L1 Calorimeter Trigger

18 November 2008

Cosmic event triggered by L1Calo

Even if calorimeters are designed to detect highly energetic showering particles like electrons, photons and hadrons, the imprints left by cosmic muons can also be very useful for the Level-1 Calorimeter (L1Calo) Trigger system team. Steve Hillier, the team leader, has explained to ATLAS e-news the latest developments.

The L1Calo trigger is in charge of processing the calorimeter trigger sums and forming multiplicities of trigger objects on which the final Level-1 trigger decision is made. The system has been in operation since 2007: “We’ve been tuning it using cosmic data; it has been very useful for us in debugging the detector,” Steve explains.

ATLAS calorimeters are not designed to produce large signals with cosmic muons; while the electromagnetic system has been optimised for electrons and photons, the hadronic calorimeter produce large signals when hadrons hit it. “We are supposed to trigger on those particles,” Steve says. “In general, muons do not produce the sort of energies that we usually expect to trigger on.”

Normally, since muons are minimum ionising particles, they leave less than 2 GeV in deposited energy. “For the calorimeters, these energies are very low, in the noise level range,” Steve explains.

“But occasionally, a muon, will either shower somewhere in the detector, or will take a particular unusual trajectory in the calorimeter, depositing enough energy so that we can see it, [when it is] around 4-5 GeV,” he adds.

These sorts of events have been very useful for those working on the L1Calo trigger:  “We could feed them through our system, checking the correctness of the trigger processing logic, and then compare the energies with those seen by the calorimeters,” explains Steve.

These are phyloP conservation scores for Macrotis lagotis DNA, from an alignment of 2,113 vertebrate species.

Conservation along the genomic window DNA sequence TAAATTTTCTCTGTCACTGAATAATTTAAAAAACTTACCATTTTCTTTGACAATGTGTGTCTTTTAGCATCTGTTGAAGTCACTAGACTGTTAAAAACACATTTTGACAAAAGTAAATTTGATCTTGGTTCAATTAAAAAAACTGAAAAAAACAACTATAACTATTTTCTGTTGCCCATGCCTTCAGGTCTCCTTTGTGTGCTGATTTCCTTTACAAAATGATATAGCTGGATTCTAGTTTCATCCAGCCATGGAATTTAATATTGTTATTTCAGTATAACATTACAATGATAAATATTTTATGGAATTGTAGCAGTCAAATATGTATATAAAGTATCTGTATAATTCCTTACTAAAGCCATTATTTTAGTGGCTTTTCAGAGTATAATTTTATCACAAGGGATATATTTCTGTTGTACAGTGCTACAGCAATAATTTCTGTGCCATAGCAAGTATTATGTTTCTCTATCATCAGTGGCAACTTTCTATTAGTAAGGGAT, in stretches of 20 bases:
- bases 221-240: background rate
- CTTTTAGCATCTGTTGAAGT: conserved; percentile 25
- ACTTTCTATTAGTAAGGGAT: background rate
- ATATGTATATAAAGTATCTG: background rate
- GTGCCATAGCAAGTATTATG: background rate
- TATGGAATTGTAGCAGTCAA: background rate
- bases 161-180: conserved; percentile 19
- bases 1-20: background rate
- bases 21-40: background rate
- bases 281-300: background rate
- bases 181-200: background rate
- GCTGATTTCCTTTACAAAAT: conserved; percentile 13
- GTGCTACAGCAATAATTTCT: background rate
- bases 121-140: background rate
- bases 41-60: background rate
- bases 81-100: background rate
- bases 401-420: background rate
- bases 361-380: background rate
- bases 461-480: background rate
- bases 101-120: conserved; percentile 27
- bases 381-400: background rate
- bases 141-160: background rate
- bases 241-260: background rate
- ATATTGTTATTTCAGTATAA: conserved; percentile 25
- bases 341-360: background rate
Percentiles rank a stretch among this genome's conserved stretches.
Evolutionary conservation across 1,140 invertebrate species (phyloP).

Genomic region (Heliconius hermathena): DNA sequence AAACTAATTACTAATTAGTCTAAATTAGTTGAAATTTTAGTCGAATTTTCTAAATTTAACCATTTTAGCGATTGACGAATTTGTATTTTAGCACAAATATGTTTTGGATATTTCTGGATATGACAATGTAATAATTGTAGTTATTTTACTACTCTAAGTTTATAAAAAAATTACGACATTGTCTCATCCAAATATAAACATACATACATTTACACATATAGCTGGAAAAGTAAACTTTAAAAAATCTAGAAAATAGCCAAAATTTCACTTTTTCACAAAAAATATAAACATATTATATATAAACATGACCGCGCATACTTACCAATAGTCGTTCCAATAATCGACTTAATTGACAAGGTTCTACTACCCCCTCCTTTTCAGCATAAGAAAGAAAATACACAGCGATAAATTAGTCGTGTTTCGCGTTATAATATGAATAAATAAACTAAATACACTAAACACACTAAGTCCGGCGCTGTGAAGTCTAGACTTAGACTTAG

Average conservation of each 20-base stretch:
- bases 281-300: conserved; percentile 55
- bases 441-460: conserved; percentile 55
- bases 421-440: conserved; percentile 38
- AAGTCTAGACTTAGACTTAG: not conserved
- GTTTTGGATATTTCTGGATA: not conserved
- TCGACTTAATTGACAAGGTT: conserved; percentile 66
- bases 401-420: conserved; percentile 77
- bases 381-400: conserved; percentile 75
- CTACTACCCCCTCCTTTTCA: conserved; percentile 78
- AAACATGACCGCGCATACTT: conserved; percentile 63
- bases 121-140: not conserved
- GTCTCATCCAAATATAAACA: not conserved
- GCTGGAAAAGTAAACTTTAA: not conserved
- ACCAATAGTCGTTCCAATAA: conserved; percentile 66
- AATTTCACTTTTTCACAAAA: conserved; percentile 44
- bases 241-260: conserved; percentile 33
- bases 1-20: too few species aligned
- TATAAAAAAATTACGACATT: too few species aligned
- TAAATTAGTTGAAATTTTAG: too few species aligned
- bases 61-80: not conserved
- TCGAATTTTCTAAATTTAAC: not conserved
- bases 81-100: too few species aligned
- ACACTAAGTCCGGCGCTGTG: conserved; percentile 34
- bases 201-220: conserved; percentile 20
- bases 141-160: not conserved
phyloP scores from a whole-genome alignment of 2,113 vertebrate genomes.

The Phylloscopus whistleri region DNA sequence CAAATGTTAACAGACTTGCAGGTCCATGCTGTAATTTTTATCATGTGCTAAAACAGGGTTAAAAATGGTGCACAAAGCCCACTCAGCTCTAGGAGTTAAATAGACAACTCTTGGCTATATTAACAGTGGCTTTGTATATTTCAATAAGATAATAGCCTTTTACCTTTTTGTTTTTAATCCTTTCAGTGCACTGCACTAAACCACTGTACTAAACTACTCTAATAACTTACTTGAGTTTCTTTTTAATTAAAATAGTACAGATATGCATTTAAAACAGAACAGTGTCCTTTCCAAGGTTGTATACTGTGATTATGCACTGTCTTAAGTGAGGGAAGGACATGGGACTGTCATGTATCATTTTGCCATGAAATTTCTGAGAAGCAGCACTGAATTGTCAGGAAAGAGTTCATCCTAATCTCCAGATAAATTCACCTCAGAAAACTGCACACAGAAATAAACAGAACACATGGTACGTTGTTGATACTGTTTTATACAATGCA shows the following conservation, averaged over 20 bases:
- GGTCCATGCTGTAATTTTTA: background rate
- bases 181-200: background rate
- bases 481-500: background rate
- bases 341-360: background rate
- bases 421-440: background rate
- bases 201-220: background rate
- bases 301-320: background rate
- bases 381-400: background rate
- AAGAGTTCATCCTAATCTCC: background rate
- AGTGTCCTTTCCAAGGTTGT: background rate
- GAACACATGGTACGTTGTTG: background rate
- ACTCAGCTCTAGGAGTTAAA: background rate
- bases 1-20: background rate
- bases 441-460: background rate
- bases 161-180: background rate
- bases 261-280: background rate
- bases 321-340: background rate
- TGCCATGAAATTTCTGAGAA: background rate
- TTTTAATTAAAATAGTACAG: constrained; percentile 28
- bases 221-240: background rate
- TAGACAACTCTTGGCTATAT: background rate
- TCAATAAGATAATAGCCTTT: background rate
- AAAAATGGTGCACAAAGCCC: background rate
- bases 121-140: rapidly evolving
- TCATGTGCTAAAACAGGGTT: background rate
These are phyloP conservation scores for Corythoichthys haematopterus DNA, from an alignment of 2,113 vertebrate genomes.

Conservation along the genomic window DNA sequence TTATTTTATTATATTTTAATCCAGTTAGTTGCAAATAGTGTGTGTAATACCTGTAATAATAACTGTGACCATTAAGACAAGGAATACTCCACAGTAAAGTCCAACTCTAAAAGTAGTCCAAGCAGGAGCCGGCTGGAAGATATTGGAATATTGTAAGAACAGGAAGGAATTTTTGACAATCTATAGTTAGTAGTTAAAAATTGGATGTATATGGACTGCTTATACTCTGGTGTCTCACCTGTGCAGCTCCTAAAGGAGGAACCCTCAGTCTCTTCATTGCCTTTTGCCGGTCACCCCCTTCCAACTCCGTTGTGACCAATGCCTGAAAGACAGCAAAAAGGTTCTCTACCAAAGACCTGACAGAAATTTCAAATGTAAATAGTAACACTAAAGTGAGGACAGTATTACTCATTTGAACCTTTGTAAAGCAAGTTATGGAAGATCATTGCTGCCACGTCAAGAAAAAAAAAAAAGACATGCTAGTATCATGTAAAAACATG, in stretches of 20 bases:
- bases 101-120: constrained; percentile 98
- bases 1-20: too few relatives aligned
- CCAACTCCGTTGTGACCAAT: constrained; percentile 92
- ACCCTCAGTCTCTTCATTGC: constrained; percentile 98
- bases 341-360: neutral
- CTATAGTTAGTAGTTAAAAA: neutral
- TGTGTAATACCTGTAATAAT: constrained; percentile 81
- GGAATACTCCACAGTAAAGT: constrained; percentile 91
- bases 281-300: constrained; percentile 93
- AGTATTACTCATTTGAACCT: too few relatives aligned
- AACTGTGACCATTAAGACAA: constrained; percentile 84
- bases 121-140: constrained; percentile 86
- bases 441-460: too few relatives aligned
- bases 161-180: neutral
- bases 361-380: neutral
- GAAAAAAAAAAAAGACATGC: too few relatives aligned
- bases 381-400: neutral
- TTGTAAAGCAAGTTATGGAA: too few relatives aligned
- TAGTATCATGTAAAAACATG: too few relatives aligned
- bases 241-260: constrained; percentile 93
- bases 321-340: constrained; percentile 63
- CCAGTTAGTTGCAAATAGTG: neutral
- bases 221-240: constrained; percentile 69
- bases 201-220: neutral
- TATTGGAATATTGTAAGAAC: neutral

However, the whole efficiency in collecting muon events is low and the calorimeters only register about 3Hz of useful data, but still, this small piece of information can be used to debug the detector.

“We can grasp a better understanding of what is happening in the low energy regime,” explains Steve. “[From the] LHC beam, most particles we’ll be looking for, such as isolated electrons, will be in the range of 10 GeV and above, rising with luminosity,” he adds.

So, when the LHC will resume operation, the system will not be generating a large amount of background, thanks to the tuning at low energies. “At the later stage, when we see data from collisions, we will be able to select high energy objects very efficiently,” Steve explains. “Most of what we will keep will be real high energy events from LHC collisions.”

All in all, cosmics runs have been a way to test that the L1Calo trigger works the way it is meant to work. “Now we’ve got a system that operates very well. All of the major problems have been debugged and fixed in the system at Point 1.”

During the shut-down period, the team is working on these other minor problems that still need to be fixed. “We have 7,000 input channels to trigger on, 1% of them have problems of various sorts that need polishing.”

However, Steve is satisfied: “The extra-time has been very useful, by the time September came we were ready for beam, and now we are even more ready for beam,” he laughs.


Cristina Jimenez

ATLAS e-News